Melbourne’s auction clearance rate jumped over the week to Saturday to 87 per cent – the second-highest rate all year – as inspection restrictions eased and more vendors put homes on sale rather than withdrawing them.
Data provider CoreLogic on Sunday raised its number of auctions in the Victorian capital for the week to 800 from 778 on Thursday as the preliminary read on auction results rose from 77.2 per cent a week earlier. Canberra’s total ticked up slightly as well.
The changes in number were small, but still a marked difference to the run in recent weeks of withdrawn sales, which count as unsuccessful auctions, CoreLogic head of research Tim Lawless said.
“It’s pretty rare to see an upward revision,” Mr Lawless told The Australian Financial Review.
“It is definitely a turn of the previous trend, which is more indicative that the eased rules around property inspections in Melbourne and Canberra are seeing more vendors willing to test the market than push it back.”
In Melbourne’s leafy Glen Iris, a four-bedroom house marketed with a price guide of $2.9 million to $3.2 million sold for $3,715,000 in an online auction that drew four bidders.
In a fast-paced auction, Marshall White Boroondara agent Hamish Tostevin said he could only call the house at 57 Iris Road on the market at $3.3 million.
The property was originally due to have been auctioned in late August, but Melbourne’s lockdown put that campaign on hold. When conditions lifted, allowing scheduled home inspections again, the property ran for just a two-weekend campaign.
“[The price] was quite a surprise,” Mr Tostevin said.
“I didn’t think it would go nearly as strong as that. I was a bit nervous during the week – we lost one buyer. They pulled out. But then I took someone through yesterday morning, an hour before, and they ended up being the underbidder.”
In Sydney, where Monday is a holiday for Labour Day, the number of scheduled auctions dipped to 753 from 778 a week earlier and the preliminary clearance rate also slipped to 82.4 per cent from 84.3 per cent. Withdrawn auctions also increased.
In inner-western Glebe, a three-bedroom house on a 137-square-metre corner block sold for $260,000 above the reserve. There were seven registered bidders and four parties bid in the auction, pushing the home at 82 Catherine Street up to $2.31 million, Domain reported.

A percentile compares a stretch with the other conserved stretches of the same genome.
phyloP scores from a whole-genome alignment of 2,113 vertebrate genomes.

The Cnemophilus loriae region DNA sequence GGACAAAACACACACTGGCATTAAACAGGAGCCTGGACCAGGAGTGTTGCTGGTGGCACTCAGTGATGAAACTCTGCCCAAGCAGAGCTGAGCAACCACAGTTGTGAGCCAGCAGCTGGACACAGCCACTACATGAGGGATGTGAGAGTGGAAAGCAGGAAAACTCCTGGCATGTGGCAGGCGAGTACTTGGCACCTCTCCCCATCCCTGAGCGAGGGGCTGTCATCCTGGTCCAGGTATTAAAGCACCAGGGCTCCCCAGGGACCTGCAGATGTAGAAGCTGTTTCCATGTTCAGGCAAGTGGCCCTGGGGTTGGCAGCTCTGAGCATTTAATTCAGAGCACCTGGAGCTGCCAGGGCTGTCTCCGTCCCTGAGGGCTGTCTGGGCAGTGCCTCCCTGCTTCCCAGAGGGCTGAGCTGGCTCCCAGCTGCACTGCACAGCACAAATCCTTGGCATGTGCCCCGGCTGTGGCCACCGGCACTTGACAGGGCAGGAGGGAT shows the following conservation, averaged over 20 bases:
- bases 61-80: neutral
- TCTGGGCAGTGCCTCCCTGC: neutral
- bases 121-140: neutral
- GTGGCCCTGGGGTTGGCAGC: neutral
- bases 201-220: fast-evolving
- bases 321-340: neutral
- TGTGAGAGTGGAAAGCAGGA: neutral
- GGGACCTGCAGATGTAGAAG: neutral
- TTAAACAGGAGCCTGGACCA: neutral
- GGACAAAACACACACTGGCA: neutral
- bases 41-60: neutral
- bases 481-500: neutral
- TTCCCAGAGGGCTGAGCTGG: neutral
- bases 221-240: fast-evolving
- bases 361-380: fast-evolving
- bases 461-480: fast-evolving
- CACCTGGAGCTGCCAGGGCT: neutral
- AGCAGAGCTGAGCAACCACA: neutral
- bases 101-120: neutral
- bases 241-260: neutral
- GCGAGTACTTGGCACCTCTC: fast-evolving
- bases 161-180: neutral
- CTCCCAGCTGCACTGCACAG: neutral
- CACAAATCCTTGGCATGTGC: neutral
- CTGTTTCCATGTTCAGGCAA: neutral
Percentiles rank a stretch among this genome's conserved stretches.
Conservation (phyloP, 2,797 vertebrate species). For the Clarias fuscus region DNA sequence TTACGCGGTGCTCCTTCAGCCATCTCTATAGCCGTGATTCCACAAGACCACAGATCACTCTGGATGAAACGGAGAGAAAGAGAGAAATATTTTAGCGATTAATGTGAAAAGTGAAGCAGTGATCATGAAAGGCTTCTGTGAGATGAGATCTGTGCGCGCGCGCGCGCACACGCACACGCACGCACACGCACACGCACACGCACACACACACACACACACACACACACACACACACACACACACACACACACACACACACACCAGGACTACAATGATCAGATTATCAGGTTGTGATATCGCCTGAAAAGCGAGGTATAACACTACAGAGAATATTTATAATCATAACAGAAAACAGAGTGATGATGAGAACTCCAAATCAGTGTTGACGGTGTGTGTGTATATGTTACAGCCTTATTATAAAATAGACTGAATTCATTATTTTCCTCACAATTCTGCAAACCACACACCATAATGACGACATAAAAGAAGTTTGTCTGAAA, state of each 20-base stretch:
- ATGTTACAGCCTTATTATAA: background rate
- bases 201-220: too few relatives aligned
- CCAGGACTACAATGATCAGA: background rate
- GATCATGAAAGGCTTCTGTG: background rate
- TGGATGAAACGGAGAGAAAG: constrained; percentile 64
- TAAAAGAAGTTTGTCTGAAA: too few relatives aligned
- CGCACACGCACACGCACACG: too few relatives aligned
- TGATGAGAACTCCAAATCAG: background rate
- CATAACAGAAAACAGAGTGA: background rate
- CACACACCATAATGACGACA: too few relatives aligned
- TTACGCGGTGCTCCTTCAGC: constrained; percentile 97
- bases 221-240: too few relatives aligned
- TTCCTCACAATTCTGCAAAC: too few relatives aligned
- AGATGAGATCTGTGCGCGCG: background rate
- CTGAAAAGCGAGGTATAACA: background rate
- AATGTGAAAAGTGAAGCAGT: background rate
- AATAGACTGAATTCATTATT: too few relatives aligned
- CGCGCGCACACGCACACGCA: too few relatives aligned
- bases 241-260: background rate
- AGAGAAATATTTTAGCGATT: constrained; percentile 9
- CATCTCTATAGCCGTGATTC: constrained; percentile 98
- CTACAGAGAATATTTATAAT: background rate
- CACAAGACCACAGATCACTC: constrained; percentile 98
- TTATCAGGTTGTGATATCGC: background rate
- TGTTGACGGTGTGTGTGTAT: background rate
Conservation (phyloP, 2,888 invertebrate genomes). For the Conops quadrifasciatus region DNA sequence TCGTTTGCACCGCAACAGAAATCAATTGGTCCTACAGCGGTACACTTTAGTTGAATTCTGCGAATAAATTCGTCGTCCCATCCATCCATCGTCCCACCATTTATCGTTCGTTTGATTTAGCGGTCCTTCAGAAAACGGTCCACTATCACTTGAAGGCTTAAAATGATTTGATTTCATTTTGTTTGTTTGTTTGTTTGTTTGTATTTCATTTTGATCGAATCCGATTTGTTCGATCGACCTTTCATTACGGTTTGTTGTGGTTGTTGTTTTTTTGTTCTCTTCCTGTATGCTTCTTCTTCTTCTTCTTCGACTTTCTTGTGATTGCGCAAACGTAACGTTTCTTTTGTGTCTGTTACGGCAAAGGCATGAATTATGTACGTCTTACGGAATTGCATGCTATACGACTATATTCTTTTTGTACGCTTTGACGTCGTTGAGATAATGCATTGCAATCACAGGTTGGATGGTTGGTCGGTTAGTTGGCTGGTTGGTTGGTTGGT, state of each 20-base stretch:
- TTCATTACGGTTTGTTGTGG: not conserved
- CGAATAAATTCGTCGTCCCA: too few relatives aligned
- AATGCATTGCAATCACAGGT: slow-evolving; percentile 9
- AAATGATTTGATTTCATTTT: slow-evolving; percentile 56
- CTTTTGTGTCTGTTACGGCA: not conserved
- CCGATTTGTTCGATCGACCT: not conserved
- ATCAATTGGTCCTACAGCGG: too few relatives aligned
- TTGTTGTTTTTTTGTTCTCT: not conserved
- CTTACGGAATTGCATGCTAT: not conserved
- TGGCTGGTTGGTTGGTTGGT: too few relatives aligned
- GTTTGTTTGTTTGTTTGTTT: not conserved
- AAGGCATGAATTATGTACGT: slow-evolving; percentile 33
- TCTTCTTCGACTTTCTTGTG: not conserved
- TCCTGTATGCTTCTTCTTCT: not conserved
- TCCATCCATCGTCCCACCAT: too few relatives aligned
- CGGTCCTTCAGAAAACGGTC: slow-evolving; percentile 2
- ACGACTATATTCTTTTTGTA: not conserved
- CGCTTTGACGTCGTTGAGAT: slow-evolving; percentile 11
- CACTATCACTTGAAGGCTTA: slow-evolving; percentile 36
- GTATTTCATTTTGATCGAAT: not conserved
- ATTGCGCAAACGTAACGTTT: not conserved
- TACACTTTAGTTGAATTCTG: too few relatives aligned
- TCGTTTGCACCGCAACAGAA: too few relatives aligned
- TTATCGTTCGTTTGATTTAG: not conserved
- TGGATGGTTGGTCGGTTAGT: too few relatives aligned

House prices across Australia surged 20.3 per cent in the year to end-September, the fastest rate in three decades, CoreLogic figures on Friday showed.
Separate official figures confirmed the return of investors to the market – new loan commitments for investment purchases rose 1.5 per cent – making it even more likely regulators will impose lending curbs to the overheating market that is becoming ever-more unaffordable for younger people.
In Melbourne’s inner-northern suburb of Northcote, a five-bedroom house with a pool was declared on the market at $2.2 million and added a further $172,000, to sell for $2,372,000 in an online auction on Saturday, Domain reported.
The national preliminary clearance rate picked up to 84.4 per cent from the previous week’s initial 82.4 per cent – a figure later revised down to 80.6 per cent. But with four in every five homes selling at auction, the market is buoyant.
Canberra was again the strongest of the smaller cities, with a first-take clearance rate of 89.6 per cent based on the reported 106 results of 113 scheduled auctions.
Adelaide, with 132 auctions scheduled, returned an 85.6 per cent rate and Brisbane, with 171 scheduled auctions, posted a preliminary 79.5 per cent clearance rate. Perth had just 15 auctions scheduled and Tasmania two.
This article is from Australian Financial Review, please click the following link for the original article: https://www.afr.com/property/residential/vendors-return-as-melbourne-restrictions-ease-20211003-p58wr2